The Silent Treatment: How Turning Down the Noise Helped Me Heal My Loneliness

For years, my days started with an alarm at 7 a.m. and an insulin shot. I tuned into the radio as I got ready and drove to school, where I spent my free time talking with friends and monitoring my blood sugar levels. When I got home, I’d watch television or listen to music while I did homework. My life was full of noise, and without even knowing, I used that noise as a barrier to separate myself from my friends and family. And while I tuned out the people I should have been cherishing, I turned up the other noises. I was always connected to a device. I even played white noise and rain machines when I was going to sleep. I tried to drown out the fears and anxieties that went along with growing up with diabetes, but I didn’t realize how lonely I was making myself.

When I was diagnosed with type-1 diabetes at 11, I had no idea what diabetes was, let alone how it was going to change my life. My family was there for me, learning everything by my side. We counted carbohydrates and went for bike rides in the park. My friends visited me, asked questions, and helped me get used to life by a different set of rules.

Fast forward a few years, and I still had wonderful friends and a loving family, but I started feeling alone. It was a slow process, so slow I didn’t realize it was happening. It began with a simple question for my parents about how many carbs in a snack or how to fix a high blood sugar level, only to be told once again that they didn’t have the answer, so I should look it up myself. It was never cruel, never meant to hurt, never because they didn’t want to help — it was honestly because they didn’t know. But after hearing the same answer so many times, I stopped asking. Instead, I tuned into television, music, podcasts, and radio shows. When I had to give myself shots and felt scared, I blasted the music. When I was disappointed in myself about a bad trend of blood sugar levels, I’d watch an episode of some mindless show to forget for awhile.

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From there, I began to retreat into myself. Solving my own diabetes problems led to solving all of my problems without asking for help. I thought it was just a growing streak of independence, but it was also a growing sense of loneliness. First, I stopped relying on others, and then I slowly stopped connecting with others.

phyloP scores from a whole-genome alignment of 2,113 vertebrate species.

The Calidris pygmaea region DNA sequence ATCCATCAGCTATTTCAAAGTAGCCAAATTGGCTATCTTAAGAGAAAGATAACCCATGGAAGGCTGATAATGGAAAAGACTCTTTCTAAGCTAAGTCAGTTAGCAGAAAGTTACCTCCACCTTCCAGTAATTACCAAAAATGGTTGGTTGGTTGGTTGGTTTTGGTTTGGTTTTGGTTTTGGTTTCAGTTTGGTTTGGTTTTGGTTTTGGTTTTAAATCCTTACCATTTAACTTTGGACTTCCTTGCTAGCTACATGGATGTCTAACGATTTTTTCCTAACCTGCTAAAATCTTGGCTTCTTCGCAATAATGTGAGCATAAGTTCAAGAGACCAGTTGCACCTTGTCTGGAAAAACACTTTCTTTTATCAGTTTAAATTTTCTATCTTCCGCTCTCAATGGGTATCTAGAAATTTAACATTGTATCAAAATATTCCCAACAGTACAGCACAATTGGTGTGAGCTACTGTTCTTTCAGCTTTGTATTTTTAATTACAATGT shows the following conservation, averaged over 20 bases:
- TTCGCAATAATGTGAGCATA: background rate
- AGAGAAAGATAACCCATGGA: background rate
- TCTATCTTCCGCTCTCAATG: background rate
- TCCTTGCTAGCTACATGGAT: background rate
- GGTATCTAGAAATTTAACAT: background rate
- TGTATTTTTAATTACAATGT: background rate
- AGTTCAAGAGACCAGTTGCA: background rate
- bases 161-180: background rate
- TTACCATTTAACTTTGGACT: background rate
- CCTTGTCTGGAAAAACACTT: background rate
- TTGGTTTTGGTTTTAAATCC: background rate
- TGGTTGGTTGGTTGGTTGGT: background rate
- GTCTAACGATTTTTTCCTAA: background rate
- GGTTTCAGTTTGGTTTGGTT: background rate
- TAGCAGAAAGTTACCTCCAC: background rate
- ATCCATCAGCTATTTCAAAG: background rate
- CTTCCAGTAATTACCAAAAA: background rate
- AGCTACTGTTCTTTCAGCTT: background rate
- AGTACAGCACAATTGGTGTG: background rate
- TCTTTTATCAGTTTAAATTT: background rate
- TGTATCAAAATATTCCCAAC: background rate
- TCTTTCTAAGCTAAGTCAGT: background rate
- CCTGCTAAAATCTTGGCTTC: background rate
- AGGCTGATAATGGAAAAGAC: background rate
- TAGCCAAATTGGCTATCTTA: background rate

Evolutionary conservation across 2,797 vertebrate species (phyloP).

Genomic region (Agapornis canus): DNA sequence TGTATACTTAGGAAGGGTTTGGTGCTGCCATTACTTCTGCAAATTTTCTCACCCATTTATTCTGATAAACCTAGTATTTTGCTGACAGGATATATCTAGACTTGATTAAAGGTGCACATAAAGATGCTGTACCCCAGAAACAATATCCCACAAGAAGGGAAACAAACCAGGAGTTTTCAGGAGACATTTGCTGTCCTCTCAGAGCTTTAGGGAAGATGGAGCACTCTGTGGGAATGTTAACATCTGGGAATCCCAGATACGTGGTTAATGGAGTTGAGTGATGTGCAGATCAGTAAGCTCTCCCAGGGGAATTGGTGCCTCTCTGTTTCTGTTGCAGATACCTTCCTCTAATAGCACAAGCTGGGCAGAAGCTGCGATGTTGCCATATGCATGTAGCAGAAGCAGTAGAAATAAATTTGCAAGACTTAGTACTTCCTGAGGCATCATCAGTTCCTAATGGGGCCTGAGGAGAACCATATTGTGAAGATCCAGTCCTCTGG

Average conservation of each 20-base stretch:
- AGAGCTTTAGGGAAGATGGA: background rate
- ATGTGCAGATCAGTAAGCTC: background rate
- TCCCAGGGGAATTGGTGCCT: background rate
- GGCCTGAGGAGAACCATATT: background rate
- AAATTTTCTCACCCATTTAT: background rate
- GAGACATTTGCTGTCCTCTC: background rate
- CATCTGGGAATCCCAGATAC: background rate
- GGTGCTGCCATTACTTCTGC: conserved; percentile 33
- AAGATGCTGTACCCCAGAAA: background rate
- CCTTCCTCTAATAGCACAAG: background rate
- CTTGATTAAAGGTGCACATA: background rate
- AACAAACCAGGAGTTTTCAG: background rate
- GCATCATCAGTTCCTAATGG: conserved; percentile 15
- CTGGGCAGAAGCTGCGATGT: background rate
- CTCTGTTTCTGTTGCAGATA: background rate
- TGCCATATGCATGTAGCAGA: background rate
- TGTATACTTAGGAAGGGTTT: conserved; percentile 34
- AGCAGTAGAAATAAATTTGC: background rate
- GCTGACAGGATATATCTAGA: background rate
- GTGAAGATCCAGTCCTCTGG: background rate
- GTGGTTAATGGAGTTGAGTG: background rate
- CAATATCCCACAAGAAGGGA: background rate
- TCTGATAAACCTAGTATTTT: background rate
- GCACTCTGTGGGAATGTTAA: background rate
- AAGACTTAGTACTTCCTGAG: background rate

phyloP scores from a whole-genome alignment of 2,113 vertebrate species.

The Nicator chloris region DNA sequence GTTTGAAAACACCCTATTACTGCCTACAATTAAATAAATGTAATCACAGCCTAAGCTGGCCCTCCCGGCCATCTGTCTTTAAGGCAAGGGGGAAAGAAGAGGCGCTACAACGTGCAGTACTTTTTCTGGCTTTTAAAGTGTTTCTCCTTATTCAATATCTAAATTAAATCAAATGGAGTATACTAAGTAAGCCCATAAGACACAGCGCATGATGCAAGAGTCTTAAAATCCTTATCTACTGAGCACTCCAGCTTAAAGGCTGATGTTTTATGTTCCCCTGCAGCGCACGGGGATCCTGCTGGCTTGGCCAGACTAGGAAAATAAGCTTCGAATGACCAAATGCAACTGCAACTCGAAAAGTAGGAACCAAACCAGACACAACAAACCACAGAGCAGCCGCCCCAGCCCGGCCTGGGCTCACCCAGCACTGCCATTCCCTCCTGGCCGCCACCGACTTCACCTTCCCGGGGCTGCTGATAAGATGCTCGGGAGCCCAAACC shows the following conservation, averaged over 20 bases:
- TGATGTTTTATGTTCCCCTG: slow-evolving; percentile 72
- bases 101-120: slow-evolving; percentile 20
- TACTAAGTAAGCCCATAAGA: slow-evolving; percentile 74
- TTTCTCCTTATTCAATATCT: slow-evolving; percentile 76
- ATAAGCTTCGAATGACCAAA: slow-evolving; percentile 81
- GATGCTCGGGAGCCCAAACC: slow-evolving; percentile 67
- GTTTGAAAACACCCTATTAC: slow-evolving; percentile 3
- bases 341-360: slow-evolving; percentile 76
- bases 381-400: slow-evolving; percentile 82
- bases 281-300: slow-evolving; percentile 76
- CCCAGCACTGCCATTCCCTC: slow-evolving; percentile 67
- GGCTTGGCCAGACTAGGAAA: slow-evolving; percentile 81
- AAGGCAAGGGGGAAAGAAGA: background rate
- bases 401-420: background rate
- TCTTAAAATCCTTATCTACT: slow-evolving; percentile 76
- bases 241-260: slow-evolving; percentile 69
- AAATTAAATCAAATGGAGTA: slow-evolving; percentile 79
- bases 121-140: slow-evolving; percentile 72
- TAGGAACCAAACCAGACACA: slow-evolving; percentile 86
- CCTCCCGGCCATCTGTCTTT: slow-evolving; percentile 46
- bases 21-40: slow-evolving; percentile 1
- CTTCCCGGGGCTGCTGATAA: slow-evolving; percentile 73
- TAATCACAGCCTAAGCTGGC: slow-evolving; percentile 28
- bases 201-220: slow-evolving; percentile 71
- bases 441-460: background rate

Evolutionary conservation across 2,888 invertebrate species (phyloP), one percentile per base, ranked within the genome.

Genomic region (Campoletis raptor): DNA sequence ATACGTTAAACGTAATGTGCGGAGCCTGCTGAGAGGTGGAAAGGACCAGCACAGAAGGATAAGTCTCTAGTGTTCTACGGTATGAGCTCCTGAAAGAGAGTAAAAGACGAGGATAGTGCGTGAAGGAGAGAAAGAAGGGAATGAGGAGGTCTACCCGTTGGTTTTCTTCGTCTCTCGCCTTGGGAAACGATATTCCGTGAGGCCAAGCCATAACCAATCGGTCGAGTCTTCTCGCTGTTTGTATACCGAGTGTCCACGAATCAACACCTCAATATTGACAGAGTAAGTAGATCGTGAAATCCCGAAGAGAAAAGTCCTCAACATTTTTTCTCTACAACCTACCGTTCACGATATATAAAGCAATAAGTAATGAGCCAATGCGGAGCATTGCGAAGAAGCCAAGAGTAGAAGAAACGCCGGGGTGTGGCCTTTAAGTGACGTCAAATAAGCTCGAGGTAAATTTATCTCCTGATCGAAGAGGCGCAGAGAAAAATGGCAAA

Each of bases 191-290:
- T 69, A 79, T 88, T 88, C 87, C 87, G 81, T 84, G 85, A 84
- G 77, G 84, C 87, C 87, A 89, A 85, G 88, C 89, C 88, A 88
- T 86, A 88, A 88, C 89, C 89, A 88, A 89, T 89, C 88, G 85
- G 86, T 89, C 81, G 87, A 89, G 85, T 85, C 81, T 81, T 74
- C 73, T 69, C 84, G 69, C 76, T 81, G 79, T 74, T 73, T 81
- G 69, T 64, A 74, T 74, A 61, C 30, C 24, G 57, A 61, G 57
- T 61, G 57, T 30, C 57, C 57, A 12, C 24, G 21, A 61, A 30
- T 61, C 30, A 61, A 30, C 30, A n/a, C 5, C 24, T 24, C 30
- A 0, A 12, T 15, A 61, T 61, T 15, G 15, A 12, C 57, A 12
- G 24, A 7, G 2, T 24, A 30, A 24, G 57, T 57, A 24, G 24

I knew something was wrong, but I didn’t know how to fix it. One morning on my way to school, I didn’t turn on my usual radio station. Actually, before I pulled out of my driveway, I tried maybe a dozen different stations. I didn’t like anything I was hearing. I didn’t want to hear anything. There was so much going on in my head, I finally gave up on trying to drown it out. I turned the radio off and sat in silence for the entire drive. I thought about how I was feeling, what I had been doing wrong, and how to fix it. I didn’t find an answer that first day, but I did find a little peace.

It was hard, at first, finding quiet time. I had a routine in place; an instinct to turn on the radio when I got in the car and to turn on the television when I sat down to do my homework. But after a few more mornings, I felt that same fatigue — an inability to push away the emotions swirling around my mind. The silence became more comfortable.

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All it took was 30 minutes a couple of times a week, and I learned to be open with myself again. It was easiest to find the silence on my morning commute. I always drove alone, so I was never tempted into a conversation. It became almost fun, rolling the window down and letting my hair whip around and my mind loosen and flex without any distractions. After that, I was able to be more open with the people around me. I arrived at school relaxed and smiling. Because I didn’t spend my mornings stressed or tense, I could invest in new projects, clubs, and conversations. I joined the school’s mock trial team, and the next year we competed at states, the best performance of a team in our school’s history. I was happy.

It’s not easy to keep up a routine that incorporates silence. I like to stay up-to-date on the latest music, news, television, and gossip. I’m in college now, so I don’t have my daily drive anymore. I have new friends, new interests, and new social and academic challenges to overcome. And without my routine, I almost fell back into my old habits.

Instead, I started meditating before I went to sleep. I can’t dedicate the same time to silence that I used to, but meditating and taking walks in parks and around the city help me to center myself and process my emotions. The silence helps me sleep, and I wake up refreshed and eager to connect with my new friends and roommates. These experiences show me that taking time for myself to clear my head and my heart makes me a better companion, sister, daughter, and friend. I can approach obstacles with a level head, and be open to asking for help. The silence helped me reconnect with the people I love, and more importantly, I was able to reconnect with myself.

Casey Robinson

Casey Robinson hails from Pennsylvania and is currently studying communications and anthropology at Fordham University in New York City. She is a freelance writer with a passion for language and travel, having toured France, Ecuador, New Zealand, and more.